YPRnews

Running Weasel of the Blackfoot Confederacy sits on horseback near the historic Roosevelt Arch near Yellowstone National Park.
Nate Hegyi / YPR

Tribal leaders from Canada and the American West gathered in Yellowstone National Park on Saturday. They were there to protest places named after early explorers who advocated for the mass killing of Native Americans.

Kay Erickson

The Billings Public Library has found a novel way to call attention to books that have been banned for one reason or another.

Billings Library Foundation is hosting a scavenger hunt the last week of this month, Sept. 24-30, 2017, National Banned Books Week.

Some of the publications banned in recent years include the Hunger Games, Pulitzer Prize winner Beloved, and Brave New World.

Jim Peaco / NPS

Yellowstone National Park biologists have euthanized a grizzly bear with a history of exhibiting bold behavior toward humans.

Even after being captured, tagged and relocated to the Caribou-Targhee National Forest in 2015, Yellowstone Public Information Officer Jason Schafer says the bear was undeterred.

Nate Hegyi / YPR

In central Montana, drones are dropping peanut butter pellets on prairie dog colonies. It’s part of of an effort by biologists at the UL Bend National Wildlife Refuge to save North America’s most endangered mammal.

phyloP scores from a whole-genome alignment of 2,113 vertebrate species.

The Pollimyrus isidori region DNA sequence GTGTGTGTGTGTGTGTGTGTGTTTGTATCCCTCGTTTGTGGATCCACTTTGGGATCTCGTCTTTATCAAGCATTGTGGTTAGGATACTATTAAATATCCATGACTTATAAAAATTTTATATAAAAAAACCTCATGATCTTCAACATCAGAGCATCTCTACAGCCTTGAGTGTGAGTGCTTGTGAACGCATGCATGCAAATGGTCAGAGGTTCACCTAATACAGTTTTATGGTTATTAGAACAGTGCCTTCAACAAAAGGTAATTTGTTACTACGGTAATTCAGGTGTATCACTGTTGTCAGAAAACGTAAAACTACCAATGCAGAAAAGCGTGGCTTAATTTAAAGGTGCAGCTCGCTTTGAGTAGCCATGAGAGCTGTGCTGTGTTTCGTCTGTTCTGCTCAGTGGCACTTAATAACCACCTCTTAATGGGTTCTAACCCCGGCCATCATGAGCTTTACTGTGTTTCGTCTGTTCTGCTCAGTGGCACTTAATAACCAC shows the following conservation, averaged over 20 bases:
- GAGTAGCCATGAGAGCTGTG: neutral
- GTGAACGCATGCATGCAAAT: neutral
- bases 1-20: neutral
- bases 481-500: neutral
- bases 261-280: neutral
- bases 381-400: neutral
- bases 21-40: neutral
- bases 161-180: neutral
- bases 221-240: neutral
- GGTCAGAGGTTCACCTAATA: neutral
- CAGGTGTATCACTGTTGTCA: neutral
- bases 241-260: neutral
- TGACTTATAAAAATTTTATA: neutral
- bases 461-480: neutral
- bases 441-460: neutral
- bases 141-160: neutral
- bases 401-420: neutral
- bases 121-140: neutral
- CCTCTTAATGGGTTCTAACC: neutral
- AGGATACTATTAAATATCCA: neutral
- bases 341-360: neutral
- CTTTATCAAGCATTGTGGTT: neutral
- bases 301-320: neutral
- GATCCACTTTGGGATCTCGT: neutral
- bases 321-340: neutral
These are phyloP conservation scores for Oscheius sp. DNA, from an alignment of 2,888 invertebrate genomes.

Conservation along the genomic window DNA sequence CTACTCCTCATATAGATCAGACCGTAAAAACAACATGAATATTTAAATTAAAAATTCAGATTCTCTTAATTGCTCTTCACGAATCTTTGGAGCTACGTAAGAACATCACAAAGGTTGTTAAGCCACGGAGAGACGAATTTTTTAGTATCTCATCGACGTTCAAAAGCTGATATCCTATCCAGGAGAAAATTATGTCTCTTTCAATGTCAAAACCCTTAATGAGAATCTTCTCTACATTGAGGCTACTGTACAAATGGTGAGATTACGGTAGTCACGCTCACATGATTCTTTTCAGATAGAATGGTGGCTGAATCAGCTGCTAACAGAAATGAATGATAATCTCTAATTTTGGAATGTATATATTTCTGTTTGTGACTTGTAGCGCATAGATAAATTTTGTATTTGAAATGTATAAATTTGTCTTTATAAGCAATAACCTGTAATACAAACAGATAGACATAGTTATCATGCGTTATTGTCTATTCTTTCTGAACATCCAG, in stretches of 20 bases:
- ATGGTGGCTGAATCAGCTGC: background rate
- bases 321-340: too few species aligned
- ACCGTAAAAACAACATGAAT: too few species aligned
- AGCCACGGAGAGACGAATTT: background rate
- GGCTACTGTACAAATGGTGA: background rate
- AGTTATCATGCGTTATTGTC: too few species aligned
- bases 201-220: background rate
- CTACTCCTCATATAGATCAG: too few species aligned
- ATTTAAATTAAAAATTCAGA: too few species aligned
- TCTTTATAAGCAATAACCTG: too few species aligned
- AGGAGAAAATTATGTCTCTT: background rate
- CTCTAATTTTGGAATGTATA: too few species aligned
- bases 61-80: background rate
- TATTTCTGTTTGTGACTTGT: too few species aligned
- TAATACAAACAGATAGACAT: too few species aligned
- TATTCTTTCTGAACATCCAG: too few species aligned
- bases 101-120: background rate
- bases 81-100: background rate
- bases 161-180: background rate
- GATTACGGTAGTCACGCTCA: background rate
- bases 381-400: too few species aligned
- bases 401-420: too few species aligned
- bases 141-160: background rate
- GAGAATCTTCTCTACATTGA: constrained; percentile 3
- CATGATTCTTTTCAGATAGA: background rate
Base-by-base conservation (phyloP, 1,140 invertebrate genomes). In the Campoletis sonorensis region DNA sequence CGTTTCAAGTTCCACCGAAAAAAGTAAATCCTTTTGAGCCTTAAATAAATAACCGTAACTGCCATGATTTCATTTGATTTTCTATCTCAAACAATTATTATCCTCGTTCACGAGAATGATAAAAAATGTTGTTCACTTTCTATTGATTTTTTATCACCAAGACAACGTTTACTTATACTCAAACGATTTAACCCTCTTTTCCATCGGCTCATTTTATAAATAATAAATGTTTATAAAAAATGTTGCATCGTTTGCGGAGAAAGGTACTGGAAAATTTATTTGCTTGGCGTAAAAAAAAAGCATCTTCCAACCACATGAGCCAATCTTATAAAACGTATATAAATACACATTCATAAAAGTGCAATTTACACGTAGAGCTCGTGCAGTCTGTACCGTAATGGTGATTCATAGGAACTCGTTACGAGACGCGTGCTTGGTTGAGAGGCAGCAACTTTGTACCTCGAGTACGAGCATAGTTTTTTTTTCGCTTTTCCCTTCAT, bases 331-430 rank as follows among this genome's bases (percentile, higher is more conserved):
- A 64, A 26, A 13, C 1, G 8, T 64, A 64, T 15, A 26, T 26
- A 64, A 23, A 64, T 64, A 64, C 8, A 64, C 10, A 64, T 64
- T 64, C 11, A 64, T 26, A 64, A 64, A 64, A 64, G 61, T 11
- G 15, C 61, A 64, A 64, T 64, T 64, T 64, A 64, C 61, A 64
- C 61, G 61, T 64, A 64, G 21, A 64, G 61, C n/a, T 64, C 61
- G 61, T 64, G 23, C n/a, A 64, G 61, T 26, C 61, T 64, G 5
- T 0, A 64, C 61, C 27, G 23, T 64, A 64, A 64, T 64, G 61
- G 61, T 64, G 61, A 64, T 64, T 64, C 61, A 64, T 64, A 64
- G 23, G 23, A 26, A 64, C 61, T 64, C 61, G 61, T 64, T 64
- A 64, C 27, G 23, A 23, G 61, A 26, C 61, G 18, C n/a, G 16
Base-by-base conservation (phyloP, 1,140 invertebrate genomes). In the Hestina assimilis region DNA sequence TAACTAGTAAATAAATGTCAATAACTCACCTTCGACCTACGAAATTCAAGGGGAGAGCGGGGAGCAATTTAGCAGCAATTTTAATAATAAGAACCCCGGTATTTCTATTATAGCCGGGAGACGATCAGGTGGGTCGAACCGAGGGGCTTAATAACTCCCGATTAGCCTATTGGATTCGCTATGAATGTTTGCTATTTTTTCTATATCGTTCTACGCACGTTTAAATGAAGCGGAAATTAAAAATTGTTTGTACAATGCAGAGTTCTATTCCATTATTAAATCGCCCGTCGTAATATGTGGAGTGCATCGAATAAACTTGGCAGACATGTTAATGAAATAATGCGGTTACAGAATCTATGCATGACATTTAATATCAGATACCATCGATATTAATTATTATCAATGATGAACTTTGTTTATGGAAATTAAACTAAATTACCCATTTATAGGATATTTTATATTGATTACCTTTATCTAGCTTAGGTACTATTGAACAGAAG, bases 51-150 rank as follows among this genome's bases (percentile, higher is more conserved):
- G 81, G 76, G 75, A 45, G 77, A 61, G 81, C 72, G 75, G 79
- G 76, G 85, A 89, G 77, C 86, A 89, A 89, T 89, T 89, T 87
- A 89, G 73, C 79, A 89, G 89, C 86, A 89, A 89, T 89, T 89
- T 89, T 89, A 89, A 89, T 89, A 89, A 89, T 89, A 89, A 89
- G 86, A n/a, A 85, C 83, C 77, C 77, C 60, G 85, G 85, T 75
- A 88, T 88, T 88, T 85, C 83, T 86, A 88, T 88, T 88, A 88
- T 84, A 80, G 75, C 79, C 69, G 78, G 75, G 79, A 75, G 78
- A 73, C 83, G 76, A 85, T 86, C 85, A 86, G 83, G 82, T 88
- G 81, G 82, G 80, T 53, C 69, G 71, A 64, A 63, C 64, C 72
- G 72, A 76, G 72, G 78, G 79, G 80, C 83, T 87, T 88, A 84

Flickr Creative Commons

Tribes are gathering in Yellowstone National Park this weekend to demand two place names change. Leaders of the Blackfoot Confederacy and Great Sioux Nation are fed up that Hayden Valley and Mount Doan memorialize men who advocated for the genocide of Native Americans.

Keeping Montanans up to date on all the fires burning in the state is a challenge in this unprecedented fire season.  

The Bureau of Land Management office for Montana and the Dakotas has been meeting that challenge since September 1, 2017 using social media.

Jackie Yamanaka

A film describing what it was like to grow up in Missoula, the son of a Presbyterian minister who held two things sacred–God and fly-fishing–had its world premiere in 1992 in Bozeman, Montana.

25-years later, a festival was held to recognize how Norman Maclean's modest novella captured his family’s troubled story, and introduced a worldwide audience to the beauty of Montana, its rivers, and fly fishing.

"In the Footsteps of Norman Maclean" was a 3-day festival that wrapped up Sunday in Missoula. It was held to commemorate the 25th anniversary of the release of the movie, “A River Runs Through It.”

National Weather Service

This was the second driest summer on record in Montana, but meteorologists say rain is finally on the way. 

Since July, the state has seen towns threatened by wildfires and choked with smoke, crops getting killed by drought and grass fires destroying rangeland. 

But a cold and rainy system entering Montana Thursday could put at least a temporary end to the suffering.